Sunday, March 1, 2009

Book Review : A Melon for Ecstasy


by John Fortune and John Wells

Quite simply the funniest book I have ever read in my life. Written as a series of letters; as the correspondence mounts, the overall message becomes hilariously clear. Never get between a man and his trees.

Starring Humphrey Mackevoy, a man who loves trees, maybe a little too much. The sudden epidemic of holes bored into local trees, all 33 inches from the ground at an angle of 15 degrees to the horizontal, has everyone in town buzzing. The authorities are outraged at such wanton vandalism, the police are on high alert, the ornithological society is ecstatic, believing that the fabulously rare crested woodpecker has returned to the British Isles. Humphrey is more concerned with occupational hazards like splinter wounds and the toxic effects of the new pesticide being sprayed on the trees.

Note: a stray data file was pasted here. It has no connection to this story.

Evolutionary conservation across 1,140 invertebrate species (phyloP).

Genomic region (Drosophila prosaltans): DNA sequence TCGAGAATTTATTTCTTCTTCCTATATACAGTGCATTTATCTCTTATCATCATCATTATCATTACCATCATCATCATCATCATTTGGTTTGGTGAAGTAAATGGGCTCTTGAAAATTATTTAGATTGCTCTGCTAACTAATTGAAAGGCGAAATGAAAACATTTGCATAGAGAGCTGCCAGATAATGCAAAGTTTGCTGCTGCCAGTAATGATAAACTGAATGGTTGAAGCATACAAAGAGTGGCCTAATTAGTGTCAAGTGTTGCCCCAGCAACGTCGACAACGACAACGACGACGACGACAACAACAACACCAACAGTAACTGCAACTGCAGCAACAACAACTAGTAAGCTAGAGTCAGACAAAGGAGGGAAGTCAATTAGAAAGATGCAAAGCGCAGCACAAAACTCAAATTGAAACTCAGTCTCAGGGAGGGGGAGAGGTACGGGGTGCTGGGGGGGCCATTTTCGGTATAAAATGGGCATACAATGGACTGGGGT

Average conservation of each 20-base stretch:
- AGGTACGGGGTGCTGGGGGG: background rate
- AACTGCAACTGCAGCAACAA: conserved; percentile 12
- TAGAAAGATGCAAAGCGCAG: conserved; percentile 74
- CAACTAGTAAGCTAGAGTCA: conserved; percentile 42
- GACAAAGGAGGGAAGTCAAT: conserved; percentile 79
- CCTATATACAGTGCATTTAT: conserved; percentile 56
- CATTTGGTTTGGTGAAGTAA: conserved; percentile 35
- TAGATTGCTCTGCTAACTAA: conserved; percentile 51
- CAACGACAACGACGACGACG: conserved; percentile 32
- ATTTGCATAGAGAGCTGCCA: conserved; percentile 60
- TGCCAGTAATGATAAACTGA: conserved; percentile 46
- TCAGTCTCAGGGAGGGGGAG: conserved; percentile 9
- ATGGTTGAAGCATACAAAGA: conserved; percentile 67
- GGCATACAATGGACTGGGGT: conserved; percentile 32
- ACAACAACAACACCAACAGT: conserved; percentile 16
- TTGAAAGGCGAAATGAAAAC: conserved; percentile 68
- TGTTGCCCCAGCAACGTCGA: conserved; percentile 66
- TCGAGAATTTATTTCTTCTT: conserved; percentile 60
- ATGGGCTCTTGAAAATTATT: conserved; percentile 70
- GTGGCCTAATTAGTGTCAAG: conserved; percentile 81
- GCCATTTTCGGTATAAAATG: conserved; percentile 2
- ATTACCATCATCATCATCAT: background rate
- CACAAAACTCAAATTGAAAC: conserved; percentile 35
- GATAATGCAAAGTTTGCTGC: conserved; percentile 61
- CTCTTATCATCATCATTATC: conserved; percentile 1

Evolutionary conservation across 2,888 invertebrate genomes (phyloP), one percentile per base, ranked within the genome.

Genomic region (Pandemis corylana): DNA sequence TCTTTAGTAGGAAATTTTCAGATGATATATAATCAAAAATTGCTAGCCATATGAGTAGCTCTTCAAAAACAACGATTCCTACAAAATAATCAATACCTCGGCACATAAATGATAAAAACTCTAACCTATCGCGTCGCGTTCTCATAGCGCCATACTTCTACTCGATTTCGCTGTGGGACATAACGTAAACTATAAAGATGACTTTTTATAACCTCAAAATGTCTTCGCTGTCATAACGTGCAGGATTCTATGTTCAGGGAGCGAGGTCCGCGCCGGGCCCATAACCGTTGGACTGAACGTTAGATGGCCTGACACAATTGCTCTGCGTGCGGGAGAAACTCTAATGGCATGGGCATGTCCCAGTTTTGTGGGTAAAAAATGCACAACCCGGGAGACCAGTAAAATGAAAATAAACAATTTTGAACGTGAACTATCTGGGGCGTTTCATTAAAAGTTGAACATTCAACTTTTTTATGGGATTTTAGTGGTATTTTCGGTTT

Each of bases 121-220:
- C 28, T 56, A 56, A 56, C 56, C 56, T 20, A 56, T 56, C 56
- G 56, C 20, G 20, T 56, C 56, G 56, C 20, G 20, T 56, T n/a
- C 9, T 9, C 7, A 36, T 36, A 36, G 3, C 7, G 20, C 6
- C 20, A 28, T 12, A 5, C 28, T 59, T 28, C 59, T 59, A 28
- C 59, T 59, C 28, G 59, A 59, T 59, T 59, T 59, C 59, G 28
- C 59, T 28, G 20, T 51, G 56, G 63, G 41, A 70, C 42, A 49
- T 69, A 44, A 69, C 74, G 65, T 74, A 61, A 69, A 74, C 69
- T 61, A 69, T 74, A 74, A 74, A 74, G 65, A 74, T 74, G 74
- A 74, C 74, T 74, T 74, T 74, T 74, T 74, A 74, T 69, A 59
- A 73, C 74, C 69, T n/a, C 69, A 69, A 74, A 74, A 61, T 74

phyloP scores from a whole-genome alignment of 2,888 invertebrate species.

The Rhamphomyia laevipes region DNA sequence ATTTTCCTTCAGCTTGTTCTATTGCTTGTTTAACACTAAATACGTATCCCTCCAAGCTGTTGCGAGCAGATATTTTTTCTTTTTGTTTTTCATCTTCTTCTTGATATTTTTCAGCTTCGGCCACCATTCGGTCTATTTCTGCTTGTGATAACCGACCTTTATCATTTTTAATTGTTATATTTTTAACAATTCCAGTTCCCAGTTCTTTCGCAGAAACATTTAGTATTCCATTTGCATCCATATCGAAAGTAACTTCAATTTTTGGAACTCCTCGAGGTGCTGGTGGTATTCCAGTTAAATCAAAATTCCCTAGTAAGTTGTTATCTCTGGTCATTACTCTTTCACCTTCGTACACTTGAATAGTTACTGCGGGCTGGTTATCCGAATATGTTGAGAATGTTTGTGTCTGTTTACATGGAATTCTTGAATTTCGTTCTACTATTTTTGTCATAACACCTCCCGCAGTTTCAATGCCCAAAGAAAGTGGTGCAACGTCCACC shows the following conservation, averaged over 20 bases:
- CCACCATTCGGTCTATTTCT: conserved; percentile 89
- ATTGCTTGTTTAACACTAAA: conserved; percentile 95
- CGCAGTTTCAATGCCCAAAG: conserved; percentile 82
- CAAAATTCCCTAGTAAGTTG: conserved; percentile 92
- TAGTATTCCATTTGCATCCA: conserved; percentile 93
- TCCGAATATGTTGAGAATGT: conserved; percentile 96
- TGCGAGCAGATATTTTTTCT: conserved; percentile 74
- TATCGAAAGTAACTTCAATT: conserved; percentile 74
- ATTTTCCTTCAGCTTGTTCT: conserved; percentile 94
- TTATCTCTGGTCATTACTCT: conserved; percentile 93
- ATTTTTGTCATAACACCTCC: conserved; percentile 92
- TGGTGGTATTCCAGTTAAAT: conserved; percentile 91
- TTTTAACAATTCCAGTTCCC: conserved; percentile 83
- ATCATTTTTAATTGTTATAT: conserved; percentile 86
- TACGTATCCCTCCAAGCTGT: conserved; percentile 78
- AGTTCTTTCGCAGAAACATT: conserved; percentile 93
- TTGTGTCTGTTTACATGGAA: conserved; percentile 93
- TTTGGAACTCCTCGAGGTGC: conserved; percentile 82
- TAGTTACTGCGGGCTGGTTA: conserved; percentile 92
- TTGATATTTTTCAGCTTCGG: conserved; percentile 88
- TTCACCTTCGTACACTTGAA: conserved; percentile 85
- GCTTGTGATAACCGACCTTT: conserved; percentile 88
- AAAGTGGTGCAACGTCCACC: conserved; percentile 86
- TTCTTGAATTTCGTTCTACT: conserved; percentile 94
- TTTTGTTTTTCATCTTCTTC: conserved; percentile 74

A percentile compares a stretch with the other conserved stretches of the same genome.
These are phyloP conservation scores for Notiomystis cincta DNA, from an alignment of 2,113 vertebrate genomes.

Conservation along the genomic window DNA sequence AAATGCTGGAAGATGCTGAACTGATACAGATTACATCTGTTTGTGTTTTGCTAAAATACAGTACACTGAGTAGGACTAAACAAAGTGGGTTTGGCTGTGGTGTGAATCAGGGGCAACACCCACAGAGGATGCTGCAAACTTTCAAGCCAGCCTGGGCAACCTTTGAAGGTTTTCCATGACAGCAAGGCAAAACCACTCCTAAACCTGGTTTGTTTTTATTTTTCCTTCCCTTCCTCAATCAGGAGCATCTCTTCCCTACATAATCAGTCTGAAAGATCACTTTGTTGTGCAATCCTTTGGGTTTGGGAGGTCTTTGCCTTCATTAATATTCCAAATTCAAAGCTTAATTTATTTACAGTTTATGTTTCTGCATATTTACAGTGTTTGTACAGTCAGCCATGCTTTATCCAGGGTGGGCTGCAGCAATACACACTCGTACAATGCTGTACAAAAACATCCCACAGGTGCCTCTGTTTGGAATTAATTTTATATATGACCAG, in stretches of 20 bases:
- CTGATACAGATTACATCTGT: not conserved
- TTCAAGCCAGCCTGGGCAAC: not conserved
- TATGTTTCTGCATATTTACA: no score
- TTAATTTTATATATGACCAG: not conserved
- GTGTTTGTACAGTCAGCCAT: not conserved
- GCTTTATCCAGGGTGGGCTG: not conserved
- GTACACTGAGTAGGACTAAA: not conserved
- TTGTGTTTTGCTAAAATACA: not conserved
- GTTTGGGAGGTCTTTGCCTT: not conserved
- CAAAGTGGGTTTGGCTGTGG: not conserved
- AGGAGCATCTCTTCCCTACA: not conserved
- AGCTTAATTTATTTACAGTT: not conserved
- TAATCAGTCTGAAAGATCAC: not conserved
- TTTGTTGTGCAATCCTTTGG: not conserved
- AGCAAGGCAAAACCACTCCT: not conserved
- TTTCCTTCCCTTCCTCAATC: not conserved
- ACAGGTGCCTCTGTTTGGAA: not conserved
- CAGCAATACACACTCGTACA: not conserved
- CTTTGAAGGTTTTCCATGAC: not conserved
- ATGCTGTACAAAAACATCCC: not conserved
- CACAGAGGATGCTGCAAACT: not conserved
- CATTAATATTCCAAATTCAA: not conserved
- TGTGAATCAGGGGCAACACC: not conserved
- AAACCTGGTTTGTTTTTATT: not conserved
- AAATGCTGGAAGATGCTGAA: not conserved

What with the prison chaplain dedicated to making the Gospel more relevant by rewriting it as a Western (Posse from Galilee), assorted power-crazed local councillors, a sex-crazed sixteen-year-old girl desperate to get laid, and the ever-present Humphrey's Mummy, there is never a dull moment.

Given the spicy gumbo that the authors have concocted, rich with every hilarious village archetype you've ever come across, the tree-porn sections are lagniappe. A certain bewitching laburnum stirs Humphrey to flights of soft-porn eloquence:

"Lasciviously I turned my face, brushing the cold bark with my lips, and began to explore its texture with my tongue. And you couldn't stop me, my laburnum, you with your branches pinioned in the air, leaving your trunk so bare, so bare, so unprotected, so vulnerable..."

Possibly the finest epistolary novel ever written.

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